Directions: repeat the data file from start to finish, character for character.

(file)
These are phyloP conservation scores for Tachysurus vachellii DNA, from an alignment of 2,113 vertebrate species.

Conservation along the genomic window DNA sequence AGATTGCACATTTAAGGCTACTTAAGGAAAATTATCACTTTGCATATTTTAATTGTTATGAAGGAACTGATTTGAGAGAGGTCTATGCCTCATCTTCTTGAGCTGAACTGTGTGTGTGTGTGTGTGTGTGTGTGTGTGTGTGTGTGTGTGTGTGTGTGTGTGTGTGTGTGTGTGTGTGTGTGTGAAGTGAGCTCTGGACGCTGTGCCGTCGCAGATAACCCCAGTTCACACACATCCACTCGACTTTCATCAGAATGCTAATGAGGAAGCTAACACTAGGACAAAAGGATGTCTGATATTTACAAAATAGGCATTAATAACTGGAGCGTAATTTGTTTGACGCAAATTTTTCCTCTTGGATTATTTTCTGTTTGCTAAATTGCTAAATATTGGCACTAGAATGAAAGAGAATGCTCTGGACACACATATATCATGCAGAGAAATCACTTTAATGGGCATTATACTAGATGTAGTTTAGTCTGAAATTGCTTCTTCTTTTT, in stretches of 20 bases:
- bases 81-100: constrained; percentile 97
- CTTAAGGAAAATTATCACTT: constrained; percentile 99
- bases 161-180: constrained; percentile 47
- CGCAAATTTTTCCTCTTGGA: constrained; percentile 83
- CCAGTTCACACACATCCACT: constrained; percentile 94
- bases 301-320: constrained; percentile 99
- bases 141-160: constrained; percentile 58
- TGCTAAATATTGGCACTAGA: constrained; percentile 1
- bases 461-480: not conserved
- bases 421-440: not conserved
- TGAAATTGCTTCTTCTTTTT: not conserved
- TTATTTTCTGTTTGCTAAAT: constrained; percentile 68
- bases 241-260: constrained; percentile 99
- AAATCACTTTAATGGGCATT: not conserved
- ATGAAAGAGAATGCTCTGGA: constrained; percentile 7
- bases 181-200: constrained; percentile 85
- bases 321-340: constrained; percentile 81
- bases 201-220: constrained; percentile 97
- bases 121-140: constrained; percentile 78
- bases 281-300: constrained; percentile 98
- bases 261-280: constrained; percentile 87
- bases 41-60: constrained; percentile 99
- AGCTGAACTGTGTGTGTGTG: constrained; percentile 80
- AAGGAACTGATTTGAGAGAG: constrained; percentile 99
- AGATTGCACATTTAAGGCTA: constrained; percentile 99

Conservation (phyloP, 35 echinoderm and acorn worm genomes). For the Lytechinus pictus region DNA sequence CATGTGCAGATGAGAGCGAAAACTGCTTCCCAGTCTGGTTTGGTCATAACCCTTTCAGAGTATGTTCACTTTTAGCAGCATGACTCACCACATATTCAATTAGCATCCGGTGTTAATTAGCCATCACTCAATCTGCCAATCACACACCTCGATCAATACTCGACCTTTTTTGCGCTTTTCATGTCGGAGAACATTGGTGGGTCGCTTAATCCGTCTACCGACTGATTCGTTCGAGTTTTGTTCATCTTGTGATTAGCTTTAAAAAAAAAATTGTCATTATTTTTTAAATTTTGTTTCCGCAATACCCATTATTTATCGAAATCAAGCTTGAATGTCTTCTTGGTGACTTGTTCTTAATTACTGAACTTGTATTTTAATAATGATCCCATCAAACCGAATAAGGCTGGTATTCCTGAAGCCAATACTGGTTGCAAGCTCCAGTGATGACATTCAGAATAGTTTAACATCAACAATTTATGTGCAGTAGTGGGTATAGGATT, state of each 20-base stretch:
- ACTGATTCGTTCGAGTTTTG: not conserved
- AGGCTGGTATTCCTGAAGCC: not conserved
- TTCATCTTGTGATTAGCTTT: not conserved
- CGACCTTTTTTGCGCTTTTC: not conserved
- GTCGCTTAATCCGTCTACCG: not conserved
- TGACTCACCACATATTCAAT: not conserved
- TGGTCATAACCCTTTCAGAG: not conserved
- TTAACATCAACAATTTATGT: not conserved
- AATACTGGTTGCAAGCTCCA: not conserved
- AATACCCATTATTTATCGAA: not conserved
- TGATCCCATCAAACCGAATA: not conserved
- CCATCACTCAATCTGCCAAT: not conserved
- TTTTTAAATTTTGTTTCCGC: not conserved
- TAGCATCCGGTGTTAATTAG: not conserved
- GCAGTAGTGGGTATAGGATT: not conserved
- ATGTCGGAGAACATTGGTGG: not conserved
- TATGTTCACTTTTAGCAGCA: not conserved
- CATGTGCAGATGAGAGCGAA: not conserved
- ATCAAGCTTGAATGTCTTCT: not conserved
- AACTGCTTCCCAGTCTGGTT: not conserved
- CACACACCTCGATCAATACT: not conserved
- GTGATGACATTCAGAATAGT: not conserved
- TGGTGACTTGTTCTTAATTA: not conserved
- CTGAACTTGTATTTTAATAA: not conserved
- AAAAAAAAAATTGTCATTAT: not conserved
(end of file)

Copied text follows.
These are phyloP conservation scores for Tachysurus vachellii DNA, from an alignment of 2,113 vertebrate species.

Conservation along the genomic window DNA sequence AGATTGCACATTTAAGGCTACTTAAGGAAAATTATCACTTTGCATATTTTAATTGTTATGAAGGAACTGATTTGAGAGAGGTCTATGCCTCATCTTCTTGAGCTGAACTGTGTGTGTGTGTGTGTGTGTGTGTGTGTGTGTGTGTGTGTGTGTGTGTGTGTGTGTGTGTGTGTGTGTGTGTGTGAAGTGAGCTCTGGACGCTGTGCCGTCGCAGATAACCCCAGTTCACACACATCCACTCGACTTTCATCAGAATGCTAATGAGGAAGCTAACACTAGGACAAAAGGATGTCTGATATTTACAAAATAGGCATTAATAACTGGAGCGTAATTTGTTTGACGCAAATTTTTCCTCTTGGATTATTTTCTGTTTGCTAAATTGCTAAATATTGGCACTAGAATGAAAGAGAATGCTCTGGACACACATATATCATGCAGAGAAATCACTTTAATGGGCATTATACTAGATGTAGTTTAGTCTGAAATTGCTTCTTCTTTTT, in stretches of 20 bases:
- bases 81-100: constrained; percentile 97
- CTTAAGGAAAATTATCACTT: constrained; percentile 99
- bases 161-180: constrained; percentile 47
- CGCAAATTTTTCCTCTTGGA: constrained; percentile 83
- CCAGTTCACACACATCCACT: constrained; percentile 94
- bases 301-320: constrained; percentile 99
- bases 141-160: constrained; percentile 58
- TGCTAAATATTGGCACTAGA: constrained; percentile 1
- bases 461-480: not conserved
- bases 421-440: not conserved
- TGAAATTGCTTCTTCTTTTT: not conserved
- TTATTTTCTGTTTGCTAAAT: constrained; percentile 68
- bases 241-260: constrained; percentile 99
- AAATCACTTTAATGGGCATT: not conserved
- ATGAAAGAGAATGCTCTGGA: constrained; percentile 7
- bases 181-200: constrained; percentile 85
- bases 321-340: constrained; percentile 81
- bases 201-220: constrained; percentile 97
- bases 121-140: constrained; percentile 78
- bases 281-300: constrained; percentile 98
- bases 261-280: constrained; percentile 87
- bases 41-60: constrained; percentile 99
- AGCTGAACTGTGTGTGTGTG: constrained; percentile 80
- AAGGAACTGATTTGAGAGAG: constrained; percentile 99
- AGATTGCACATTTAAGGCTA: constrained; percentile 99

Conservation (phyloP, 35 echinoderm and acorn worm genomes). For the Lytechinus pictus region DNA sequence CATGTGCAGATGAGAGCGAAAACTGCTTCCCAGTCTGGTTTGGTCATAACCCTTTCAGAGTATGTTCACTTTTAGCAGCATGACTCACCACATATTCAATTAGCATCCGGTGTTAATTAGCCATCACTCAATCTGCCAATCACACACCTCGATCAATACTCGACCTTTTTTGCGCTTTTCATGTCGGAGAACATTGGTGGGTCGCTTAATCCGTCTACCGACTGATTCGTTCGAGTTTTGTTCATCTTGTGATTAGCTTTAAAAAAAAAATTGTCATTATTTTTTAAATTTTGTTTCCGCAATACCCATTATTTATCGAAATCAAGCTTGAATGTCTTCTTGGTGACTTGTTCTTAATTACTGAACTTGTATTTTAATAATGATCCCATCAAACCGAATAAGGCTGGTATTCCTGAAGCCAATACTGGTTGCAAGCTCCAGTGATGACATTCAGAATAGTTTAACATCAACAATTTATGTGCAGTAGTGGGTATAGGATT, state of each 20-base stretch:
- ACTGATTCGTTCGAGTTTTG: not conserved
- AGGCTGGTATTCCTGAAGCC: not conserved
- TTCATCTTGTGATTAGCTTT: not conserved
- CGACCTTTTTTGCGCTTTTC: not conserved
- GTCGCTTAATCCGTCTACCG: not conserved
- TGACTCACCACATATTCAAT: not conserved
- TGGTCATAACCCTTTCAGAG: not conserved
- TTAACATCAACAATTTATGT: not conserved
- AATACTGGTTGCAAGCTCCA: not conserved
- AATACCCATTATTTATCGAA: not conserved
- TGATCCCATCAAACCGAATA: not conserved
- CCATCACTCAATCTGCCAAT: not conserved
- TTTTTAAATTTTGTTTCCGC: not conserved
- TAGCATCCGGTGTTAATTAG: not conserved
- GCAGTAGTGGGTATAGGATT: not conserved
- ATGTCGGAGAACATTGGTGG: not conserved
- TATGTTCACTTTTAGCAGCA: not conserved
- CATGTGCAGATGAGAGCGAA: not conserved
- ATCAAGCTTGAATGTCTTCT: not conserved
- AACTGCTTCCCAGTCTGGTT: not conserved
- CACACACCTCGATCAATACT: not conserved
- GTGATGACATTCAGAATAGT: not conserved
- TGGTGACTTGTTCTTAATTA: not conserved
- CTGAACTTGTATTTTAATAA: not conserved
- AAAAAAAAAATTGTCATTAT: not conserved